IH: Building a relationship with the young women, and working in collaboration with them was the most important thing to me. I wanted to show them as they wanted to represent themselves: in their regular lives, in situations not usually depicted of young Arab women, more Western while still adhering to much of the tradition of their Palestinian nationality.

The series moves from interior spaces to the streets, as if from their inner world to the exterior one. There are clues and signs to their lives in every picture. Foreground and background details and composition are very important to the way I photograph. There are recurring themes in the project – doors, windows and mirrors as metaphors of their inner and outer world; cars and bicycles as symbols of independence, mobility, and freedom; flags, walls and olive trees as signs of their Palestinian identity. The book also contains parts of the many conversations we have had between us over the years, showing what was going on in their lives and thoughts.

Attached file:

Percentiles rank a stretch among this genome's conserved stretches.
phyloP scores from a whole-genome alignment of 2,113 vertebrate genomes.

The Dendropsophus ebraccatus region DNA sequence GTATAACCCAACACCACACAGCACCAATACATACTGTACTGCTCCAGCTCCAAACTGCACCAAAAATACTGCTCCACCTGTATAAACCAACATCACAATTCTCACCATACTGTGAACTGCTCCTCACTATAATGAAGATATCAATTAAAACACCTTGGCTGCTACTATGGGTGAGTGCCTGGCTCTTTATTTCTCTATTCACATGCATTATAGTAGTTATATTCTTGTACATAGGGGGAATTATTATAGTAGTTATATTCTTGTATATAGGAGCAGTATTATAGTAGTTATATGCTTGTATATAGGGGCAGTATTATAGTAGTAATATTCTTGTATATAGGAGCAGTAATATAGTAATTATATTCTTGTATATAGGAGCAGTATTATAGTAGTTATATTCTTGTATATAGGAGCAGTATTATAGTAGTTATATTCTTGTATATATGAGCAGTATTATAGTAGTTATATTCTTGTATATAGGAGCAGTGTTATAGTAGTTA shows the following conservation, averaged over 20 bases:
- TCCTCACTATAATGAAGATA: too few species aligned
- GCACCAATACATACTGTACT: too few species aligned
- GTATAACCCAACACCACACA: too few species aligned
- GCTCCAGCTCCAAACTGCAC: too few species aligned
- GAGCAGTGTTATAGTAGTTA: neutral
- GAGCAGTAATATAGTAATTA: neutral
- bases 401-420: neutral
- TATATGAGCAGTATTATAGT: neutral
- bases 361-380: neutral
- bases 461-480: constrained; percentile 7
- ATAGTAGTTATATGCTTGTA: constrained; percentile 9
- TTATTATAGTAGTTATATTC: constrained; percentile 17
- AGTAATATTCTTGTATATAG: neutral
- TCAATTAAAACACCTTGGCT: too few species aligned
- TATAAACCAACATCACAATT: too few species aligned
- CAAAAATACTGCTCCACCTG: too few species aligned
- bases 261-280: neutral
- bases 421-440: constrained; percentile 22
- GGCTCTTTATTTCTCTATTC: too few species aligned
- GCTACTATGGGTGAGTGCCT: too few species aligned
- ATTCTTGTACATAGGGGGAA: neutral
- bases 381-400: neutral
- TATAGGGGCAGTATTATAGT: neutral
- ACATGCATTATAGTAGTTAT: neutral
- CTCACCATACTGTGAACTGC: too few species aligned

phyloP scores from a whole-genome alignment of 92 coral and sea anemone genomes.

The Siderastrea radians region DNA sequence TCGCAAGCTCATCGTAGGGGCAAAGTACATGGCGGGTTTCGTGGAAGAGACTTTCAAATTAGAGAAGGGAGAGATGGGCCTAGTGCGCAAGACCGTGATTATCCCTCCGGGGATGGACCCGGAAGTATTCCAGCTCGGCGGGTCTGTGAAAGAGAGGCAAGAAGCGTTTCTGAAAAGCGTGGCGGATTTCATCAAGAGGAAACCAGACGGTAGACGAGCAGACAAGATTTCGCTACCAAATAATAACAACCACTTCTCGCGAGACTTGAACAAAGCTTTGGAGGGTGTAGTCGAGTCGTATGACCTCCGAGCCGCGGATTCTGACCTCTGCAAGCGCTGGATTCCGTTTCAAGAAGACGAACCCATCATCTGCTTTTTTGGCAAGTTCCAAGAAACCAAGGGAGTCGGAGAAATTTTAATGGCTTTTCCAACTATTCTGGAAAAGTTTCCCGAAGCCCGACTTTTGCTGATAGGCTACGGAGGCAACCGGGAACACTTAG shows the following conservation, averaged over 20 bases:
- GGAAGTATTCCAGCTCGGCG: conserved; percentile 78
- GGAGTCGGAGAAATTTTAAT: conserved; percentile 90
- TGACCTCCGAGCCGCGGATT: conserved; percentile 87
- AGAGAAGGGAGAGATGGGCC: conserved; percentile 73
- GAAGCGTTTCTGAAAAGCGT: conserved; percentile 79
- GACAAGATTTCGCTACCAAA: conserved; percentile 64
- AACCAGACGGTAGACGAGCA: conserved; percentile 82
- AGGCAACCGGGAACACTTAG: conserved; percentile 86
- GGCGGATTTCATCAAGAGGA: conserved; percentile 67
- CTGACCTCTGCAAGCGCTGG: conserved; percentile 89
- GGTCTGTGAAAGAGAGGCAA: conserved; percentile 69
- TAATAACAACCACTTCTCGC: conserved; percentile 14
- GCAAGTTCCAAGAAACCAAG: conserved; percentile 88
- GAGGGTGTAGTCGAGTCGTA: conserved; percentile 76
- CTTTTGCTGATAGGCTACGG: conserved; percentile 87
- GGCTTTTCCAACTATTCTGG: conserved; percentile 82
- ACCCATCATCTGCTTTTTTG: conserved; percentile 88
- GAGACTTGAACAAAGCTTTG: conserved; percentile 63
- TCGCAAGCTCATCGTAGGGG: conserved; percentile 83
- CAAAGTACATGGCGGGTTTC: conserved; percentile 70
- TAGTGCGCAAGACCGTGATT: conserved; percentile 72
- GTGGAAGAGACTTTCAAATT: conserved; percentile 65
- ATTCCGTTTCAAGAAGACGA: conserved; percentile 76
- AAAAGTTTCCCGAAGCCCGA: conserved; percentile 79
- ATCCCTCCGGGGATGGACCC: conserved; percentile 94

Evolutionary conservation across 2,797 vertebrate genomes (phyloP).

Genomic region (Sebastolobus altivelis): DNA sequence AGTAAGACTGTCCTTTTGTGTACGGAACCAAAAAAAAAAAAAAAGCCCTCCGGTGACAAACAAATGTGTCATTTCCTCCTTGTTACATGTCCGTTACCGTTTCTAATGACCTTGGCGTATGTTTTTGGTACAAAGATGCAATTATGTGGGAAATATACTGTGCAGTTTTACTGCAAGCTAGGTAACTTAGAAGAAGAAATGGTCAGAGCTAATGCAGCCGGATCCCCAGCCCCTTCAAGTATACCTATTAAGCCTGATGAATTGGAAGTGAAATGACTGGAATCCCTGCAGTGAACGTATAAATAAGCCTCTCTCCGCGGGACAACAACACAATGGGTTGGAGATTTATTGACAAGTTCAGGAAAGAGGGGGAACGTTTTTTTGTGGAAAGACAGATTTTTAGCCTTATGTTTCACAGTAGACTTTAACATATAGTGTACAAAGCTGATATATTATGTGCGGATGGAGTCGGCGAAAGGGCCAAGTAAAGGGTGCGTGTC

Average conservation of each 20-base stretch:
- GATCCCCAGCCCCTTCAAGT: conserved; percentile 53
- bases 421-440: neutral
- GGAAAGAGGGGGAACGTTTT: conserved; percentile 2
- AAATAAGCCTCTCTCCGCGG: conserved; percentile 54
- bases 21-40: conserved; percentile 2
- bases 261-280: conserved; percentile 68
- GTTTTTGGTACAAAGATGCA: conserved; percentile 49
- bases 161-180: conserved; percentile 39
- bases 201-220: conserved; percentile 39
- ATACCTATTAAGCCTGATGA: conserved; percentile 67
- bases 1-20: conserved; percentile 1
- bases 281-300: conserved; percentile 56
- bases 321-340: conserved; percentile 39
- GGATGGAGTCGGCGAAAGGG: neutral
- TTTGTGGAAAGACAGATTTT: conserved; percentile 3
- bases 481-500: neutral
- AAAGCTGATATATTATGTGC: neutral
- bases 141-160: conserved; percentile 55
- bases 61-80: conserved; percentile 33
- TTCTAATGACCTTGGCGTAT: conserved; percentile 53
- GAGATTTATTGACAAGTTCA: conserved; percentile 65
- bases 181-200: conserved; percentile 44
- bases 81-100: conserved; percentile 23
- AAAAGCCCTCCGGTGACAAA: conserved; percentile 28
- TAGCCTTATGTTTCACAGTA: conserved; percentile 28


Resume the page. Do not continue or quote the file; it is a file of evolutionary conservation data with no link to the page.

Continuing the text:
Samar and Louis, outside Dizengoff Center, Tel Aviv
Samar, mother, and cousins, on the porch of Grandma’s home, Nazareth

CR: What do you hope people take away from the series?
IH: I want to share with others what moves and interests me, and the closeness and collaboration between me, the photographer, and the young women, the subjects. I hope my project puts a mirror up to our assumptions of representations, and helps demonstrate that we are all human beings with hopes and dreams, who only want to be left alone to lead our lives in peace and freedom.

A Place of Our Own can be perceived universally as a search for identity and self-determination in your tender early 20s, and the confusion and vulnerability of these first years of independence away from home. It can be seen as a desire for belonging in all aspects, and as a project about women’s empowerment at an age when your friends are your family. It can also be viewed more locally as a portrait of trailblazing young Arab Palestinian women in Israel, trying to make a change in Arab and Jewish societies. Trying to fit in and to fulfil all their dreams of freedom, career, success and more, while maintaining their Palestinian identity.

A Place of Our Own is published by Schilt Publishing; irishassidsegal.com